+1

My dealer told me if I put on a CAI, I'd violate my warranty "because it has too much flow and may damage the MAP sensor" (ummm. Really??).
But I called the warranty dept and they said if a component covered under the warranty stops functioning due to an aftermarket component, it is not covered. Else, it is covered.
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Old 10-02-2013, 03:19 PM   #59
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I would think dealers would go out of their way to push through cars with warranty repairs. They aren't picking up the tab, GM is. Unless GM themselves says a component voided the warranty I would think the dealer would take warranty income all day long.
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Old 10-02-2013, 03:48 PM   #60
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If you are worried about warranty hassles, you can always put it back to stock before taking it in.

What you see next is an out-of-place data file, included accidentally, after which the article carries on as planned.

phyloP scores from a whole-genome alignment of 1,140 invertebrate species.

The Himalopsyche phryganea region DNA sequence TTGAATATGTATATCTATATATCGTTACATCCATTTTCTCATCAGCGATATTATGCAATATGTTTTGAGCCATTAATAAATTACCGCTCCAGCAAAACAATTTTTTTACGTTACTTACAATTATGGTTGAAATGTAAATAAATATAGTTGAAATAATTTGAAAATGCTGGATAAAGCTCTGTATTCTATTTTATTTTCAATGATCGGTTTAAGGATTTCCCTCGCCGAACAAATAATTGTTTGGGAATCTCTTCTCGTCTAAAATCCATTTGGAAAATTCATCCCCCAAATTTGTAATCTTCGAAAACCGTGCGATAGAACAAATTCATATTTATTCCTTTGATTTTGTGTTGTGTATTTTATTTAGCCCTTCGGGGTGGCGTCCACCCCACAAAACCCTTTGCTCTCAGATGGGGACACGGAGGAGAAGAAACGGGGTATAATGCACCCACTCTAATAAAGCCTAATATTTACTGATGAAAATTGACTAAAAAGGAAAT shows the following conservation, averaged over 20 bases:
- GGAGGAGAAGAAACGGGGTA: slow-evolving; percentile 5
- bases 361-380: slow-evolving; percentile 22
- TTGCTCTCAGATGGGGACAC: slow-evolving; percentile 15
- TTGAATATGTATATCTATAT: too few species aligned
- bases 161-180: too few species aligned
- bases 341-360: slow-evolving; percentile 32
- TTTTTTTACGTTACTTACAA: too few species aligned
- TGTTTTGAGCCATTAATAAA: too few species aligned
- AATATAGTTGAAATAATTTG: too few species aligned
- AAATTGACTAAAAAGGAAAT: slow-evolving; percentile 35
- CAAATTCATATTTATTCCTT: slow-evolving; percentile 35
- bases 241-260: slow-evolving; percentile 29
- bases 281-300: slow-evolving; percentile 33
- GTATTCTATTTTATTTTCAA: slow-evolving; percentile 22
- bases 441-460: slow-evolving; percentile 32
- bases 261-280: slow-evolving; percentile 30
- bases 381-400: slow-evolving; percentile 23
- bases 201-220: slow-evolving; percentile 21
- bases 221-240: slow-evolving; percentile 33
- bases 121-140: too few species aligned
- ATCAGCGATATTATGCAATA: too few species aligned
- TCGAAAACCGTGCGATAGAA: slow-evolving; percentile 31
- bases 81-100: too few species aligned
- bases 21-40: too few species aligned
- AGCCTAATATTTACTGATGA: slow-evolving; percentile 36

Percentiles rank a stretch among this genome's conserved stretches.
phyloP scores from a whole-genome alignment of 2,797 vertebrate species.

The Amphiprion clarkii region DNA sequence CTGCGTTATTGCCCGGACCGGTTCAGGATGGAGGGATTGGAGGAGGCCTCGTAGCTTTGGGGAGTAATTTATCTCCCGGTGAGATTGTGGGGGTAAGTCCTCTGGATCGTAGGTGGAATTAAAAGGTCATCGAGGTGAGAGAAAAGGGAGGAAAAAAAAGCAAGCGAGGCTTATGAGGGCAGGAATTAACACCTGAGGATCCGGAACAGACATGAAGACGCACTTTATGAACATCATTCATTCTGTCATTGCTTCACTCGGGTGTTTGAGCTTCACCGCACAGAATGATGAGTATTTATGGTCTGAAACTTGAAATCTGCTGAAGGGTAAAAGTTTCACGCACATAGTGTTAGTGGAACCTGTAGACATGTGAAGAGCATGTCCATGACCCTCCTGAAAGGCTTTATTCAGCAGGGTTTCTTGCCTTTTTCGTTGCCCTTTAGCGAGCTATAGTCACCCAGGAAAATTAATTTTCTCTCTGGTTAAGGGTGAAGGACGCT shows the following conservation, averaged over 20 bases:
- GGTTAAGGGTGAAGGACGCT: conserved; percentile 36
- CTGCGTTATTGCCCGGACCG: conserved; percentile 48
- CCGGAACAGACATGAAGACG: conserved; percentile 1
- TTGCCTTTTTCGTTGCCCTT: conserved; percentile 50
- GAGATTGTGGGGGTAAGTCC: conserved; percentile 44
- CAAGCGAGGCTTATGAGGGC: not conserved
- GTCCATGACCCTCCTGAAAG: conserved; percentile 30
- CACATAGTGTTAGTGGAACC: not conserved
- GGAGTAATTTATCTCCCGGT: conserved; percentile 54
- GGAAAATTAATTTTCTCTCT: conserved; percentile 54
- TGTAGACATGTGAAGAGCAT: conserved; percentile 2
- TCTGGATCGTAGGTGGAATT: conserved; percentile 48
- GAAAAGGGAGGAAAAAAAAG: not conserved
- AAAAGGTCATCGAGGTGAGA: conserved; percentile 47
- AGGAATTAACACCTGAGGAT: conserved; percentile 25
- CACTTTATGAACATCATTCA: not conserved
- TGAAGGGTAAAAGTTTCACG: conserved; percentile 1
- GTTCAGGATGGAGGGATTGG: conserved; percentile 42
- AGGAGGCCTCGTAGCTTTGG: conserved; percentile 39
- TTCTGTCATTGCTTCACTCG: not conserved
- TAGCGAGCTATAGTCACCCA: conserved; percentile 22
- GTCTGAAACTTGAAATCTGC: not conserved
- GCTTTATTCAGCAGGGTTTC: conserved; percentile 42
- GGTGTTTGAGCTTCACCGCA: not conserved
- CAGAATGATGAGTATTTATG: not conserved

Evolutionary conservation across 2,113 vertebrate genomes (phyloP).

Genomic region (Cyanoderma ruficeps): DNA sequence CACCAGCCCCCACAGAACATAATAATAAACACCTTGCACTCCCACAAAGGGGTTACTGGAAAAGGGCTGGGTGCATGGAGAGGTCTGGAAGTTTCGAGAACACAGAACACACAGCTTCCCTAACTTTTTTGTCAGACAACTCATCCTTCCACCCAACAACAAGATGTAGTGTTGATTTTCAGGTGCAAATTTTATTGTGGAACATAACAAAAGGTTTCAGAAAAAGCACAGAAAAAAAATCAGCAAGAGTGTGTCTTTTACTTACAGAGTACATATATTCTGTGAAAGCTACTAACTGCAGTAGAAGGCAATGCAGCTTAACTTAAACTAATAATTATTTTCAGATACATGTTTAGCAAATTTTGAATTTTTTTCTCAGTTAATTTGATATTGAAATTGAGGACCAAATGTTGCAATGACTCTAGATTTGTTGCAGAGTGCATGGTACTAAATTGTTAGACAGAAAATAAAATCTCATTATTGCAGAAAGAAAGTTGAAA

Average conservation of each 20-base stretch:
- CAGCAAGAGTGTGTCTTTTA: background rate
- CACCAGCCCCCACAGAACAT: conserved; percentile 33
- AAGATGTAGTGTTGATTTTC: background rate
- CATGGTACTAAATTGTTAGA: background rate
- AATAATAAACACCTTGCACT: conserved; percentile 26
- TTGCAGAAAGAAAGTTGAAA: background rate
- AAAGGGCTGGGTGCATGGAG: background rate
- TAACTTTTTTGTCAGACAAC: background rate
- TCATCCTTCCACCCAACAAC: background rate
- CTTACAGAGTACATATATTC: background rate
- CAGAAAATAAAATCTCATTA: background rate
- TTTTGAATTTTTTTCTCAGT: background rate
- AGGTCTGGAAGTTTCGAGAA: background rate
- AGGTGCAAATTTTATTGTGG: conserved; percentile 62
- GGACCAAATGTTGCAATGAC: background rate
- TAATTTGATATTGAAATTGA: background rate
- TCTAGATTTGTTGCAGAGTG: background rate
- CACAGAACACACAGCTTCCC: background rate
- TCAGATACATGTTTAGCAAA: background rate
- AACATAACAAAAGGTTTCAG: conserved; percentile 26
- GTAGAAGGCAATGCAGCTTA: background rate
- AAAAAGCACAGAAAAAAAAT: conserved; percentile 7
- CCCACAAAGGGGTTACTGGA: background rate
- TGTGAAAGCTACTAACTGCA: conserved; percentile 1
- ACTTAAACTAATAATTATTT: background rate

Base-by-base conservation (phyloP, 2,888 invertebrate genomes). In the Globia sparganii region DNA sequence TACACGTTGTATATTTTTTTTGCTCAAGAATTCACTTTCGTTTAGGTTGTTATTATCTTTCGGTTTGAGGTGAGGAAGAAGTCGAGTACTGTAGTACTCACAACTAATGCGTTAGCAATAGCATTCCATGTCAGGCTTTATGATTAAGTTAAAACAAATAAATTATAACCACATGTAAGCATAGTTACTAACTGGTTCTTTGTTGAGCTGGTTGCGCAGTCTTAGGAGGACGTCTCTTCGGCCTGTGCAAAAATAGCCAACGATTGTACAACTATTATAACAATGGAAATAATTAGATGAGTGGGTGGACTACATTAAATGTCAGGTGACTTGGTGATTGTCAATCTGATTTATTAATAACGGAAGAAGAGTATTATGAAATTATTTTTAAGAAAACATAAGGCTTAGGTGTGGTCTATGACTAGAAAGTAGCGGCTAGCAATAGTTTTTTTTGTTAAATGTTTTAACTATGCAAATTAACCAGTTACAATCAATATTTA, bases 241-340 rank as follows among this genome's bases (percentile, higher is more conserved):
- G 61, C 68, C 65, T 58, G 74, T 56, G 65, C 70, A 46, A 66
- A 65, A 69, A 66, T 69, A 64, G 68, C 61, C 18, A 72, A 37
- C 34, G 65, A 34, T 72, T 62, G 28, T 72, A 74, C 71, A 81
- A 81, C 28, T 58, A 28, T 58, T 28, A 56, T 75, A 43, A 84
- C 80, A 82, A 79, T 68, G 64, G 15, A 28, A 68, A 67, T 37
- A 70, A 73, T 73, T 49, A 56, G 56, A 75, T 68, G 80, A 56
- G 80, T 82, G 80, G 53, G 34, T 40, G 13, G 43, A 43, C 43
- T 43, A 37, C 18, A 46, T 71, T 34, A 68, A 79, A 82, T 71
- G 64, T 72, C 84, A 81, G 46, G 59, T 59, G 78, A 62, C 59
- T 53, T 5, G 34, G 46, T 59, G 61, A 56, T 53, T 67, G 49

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Old 10-02-2013, 09:32 PM   #61
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I have weird noises occasionally sounding like a knocking noise in my suspension area. The Chevy dealership said that it wouldnt be covered because someone alterred the suspension (I put springs, and sway bars on) so basically I could tell them to prove to me that was the main reason to cause the noise that began happening once I hit a bump months after I installed the aftermarket suspension parts?

Let me ask this question while we are on the subject of warranty work: I want to get headers, shortys or long tubes doesnt matter just looking for sound...would this void any warranty? If I keep the cats of course. Could this cause any resulted damage? Thanks in advance